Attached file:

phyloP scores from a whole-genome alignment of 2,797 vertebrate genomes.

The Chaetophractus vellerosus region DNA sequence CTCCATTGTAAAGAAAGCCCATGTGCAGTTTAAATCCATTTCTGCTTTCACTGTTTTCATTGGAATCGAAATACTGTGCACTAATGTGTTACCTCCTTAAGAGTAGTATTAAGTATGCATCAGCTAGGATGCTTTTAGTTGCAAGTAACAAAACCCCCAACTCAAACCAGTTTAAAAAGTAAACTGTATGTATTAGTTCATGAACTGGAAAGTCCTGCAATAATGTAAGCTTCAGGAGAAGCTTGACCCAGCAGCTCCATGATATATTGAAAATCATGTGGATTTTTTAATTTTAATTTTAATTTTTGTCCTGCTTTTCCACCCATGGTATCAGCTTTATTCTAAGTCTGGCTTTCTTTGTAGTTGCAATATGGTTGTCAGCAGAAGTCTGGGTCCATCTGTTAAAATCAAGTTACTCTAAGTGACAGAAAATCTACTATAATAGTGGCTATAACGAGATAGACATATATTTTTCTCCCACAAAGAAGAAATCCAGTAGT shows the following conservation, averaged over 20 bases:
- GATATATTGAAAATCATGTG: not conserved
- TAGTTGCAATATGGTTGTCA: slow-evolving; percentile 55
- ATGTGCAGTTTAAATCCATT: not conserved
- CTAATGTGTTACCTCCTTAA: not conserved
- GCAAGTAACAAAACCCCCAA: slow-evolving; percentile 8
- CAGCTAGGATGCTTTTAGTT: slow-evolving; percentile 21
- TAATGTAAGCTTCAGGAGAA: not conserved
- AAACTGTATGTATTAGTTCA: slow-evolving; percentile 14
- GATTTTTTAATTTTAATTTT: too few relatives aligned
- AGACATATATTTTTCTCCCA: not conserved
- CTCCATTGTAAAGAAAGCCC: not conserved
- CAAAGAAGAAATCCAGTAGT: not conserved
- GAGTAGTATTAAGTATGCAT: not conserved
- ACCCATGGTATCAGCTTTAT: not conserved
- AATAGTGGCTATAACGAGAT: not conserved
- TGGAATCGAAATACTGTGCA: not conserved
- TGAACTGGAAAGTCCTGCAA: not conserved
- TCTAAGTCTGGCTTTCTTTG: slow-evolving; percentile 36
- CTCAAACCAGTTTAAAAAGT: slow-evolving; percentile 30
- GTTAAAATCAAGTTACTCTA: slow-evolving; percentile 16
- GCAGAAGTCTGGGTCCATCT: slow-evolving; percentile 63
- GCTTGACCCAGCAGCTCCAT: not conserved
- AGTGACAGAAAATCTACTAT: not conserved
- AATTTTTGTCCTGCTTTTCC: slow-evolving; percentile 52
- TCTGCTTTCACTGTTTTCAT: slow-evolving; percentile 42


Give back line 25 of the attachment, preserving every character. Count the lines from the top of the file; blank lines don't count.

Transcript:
- AGTGACAGAAAATCTACTAT: not conserved